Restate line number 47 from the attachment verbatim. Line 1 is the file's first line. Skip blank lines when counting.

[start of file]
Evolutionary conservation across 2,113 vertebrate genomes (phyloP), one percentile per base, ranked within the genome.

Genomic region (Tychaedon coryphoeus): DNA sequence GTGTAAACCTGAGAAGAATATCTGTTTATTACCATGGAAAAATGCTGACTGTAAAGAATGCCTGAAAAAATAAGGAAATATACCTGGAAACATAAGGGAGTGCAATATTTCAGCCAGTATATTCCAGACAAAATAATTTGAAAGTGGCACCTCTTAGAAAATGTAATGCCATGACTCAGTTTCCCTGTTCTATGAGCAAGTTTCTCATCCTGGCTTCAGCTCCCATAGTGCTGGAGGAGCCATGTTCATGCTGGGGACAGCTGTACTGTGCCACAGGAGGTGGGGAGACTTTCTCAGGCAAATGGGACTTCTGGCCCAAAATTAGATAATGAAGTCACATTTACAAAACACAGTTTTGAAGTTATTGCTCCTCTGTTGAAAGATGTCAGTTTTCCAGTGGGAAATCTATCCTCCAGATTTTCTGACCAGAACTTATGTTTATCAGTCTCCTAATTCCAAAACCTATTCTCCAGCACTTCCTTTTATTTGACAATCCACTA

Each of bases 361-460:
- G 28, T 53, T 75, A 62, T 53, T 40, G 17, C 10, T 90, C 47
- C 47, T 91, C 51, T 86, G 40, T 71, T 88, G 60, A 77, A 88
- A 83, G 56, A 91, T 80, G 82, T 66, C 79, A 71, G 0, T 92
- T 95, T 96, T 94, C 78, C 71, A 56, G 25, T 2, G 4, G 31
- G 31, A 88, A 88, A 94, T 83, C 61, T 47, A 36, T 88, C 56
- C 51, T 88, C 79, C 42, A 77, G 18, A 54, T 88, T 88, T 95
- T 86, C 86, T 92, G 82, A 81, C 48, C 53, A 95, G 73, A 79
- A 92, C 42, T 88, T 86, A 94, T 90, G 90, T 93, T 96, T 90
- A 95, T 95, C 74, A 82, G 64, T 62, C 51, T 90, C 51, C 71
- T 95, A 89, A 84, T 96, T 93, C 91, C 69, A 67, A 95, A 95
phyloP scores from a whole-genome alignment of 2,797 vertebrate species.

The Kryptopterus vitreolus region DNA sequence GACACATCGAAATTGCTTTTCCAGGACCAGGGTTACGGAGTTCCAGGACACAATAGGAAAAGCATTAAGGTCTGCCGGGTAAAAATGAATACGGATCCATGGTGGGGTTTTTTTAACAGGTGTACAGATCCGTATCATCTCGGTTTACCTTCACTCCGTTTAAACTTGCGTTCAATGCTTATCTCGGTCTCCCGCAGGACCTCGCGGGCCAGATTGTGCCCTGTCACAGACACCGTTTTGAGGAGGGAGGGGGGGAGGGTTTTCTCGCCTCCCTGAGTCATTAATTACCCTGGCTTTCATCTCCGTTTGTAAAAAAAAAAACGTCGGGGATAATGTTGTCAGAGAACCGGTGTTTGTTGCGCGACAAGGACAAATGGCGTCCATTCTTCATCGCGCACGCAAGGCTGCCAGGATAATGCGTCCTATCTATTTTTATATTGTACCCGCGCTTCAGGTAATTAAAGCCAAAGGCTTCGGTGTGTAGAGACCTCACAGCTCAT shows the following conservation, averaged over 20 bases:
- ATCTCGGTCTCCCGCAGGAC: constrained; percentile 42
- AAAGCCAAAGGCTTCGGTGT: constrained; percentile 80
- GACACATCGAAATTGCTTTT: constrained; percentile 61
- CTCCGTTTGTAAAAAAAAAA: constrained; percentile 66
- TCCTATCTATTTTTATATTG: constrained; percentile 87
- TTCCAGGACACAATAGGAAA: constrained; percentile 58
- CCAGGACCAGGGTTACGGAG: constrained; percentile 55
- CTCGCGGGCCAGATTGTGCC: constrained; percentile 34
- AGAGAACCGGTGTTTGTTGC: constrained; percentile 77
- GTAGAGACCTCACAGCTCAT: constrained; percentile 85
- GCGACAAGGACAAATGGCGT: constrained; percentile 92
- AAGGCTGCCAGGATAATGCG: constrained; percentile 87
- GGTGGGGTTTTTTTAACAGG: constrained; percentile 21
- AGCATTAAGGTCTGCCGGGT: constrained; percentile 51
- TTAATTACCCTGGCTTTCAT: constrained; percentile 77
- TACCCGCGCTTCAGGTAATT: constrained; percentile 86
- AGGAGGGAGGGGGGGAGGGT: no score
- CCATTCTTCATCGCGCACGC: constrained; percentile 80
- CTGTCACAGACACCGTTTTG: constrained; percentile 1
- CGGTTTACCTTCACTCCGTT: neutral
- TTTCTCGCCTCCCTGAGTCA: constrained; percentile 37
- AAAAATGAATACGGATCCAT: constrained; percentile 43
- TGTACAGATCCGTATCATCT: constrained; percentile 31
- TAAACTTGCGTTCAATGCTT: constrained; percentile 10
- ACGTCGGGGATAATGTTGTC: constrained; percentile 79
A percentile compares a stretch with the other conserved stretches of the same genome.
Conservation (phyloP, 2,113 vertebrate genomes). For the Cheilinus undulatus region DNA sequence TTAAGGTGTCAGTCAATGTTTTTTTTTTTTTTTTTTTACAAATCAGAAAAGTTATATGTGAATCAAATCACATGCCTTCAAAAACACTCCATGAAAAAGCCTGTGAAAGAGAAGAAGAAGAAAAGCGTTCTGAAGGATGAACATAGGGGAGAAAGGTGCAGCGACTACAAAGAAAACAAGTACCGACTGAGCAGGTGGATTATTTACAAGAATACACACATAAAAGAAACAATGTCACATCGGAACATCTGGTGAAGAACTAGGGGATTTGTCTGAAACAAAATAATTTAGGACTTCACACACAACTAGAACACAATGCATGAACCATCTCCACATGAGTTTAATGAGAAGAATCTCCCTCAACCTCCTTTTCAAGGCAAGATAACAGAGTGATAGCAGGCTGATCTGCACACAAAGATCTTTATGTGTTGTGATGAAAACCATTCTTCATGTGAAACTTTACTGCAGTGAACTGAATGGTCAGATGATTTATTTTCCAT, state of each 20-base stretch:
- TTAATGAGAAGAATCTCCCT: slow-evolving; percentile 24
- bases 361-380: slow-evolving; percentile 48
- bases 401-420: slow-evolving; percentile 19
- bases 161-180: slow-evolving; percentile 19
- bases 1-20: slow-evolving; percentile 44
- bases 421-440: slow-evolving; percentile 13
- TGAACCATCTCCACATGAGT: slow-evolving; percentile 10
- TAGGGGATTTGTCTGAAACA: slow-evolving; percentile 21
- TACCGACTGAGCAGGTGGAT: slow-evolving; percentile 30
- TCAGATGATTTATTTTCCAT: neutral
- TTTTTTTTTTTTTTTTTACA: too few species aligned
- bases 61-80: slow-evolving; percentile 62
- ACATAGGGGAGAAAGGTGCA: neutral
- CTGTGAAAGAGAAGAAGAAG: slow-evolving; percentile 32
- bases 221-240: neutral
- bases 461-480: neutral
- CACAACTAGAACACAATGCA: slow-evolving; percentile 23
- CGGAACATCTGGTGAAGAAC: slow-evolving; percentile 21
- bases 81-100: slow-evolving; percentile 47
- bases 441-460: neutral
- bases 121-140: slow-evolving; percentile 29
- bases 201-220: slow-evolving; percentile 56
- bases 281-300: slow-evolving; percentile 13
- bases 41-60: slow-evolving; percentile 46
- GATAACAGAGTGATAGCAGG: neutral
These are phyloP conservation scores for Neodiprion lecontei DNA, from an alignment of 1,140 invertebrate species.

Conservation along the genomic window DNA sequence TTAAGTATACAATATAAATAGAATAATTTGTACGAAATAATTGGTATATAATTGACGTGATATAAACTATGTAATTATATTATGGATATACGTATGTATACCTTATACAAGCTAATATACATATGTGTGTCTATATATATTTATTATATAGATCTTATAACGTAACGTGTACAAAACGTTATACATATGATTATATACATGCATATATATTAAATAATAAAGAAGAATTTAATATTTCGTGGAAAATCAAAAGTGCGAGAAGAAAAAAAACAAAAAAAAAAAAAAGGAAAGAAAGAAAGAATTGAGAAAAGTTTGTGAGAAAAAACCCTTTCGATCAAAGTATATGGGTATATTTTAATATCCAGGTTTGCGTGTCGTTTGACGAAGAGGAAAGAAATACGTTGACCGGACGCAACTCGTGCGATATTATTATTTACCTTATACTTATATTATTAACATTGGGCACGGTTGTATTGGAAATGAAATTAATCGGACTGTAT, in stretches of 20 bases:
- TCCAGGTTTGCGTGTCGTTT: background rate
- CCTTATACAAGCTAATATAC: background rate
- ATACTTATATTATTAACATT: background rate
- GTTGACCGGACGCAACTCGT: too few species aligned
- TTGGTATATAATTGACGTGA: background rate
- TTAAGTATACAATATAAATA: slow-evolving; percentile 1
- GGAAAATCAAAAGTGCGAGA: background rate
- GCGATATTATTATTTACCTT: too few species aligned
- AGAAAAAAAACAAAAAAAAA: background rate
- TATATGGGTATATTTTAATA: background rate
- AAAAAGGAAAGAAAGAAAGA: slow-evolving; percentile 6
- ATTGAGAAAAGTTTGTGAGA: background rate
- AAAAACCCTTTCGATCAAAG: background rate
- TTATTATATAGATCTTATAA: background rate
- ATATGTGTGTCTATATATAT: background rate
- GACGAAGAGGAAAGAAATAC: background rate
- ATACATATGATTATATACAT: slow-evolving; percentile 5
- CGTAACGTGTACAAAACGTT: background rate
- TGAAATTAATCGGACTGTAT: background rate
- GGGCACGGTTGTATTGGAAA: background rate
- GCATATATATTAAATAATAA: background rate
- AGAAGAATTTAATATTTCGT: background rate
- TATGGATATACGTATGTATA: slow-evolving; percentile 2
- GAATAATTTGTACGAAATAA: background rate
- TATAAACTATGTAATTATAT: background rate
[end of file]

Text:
- bases 1-20: slow-evolving; percentile 44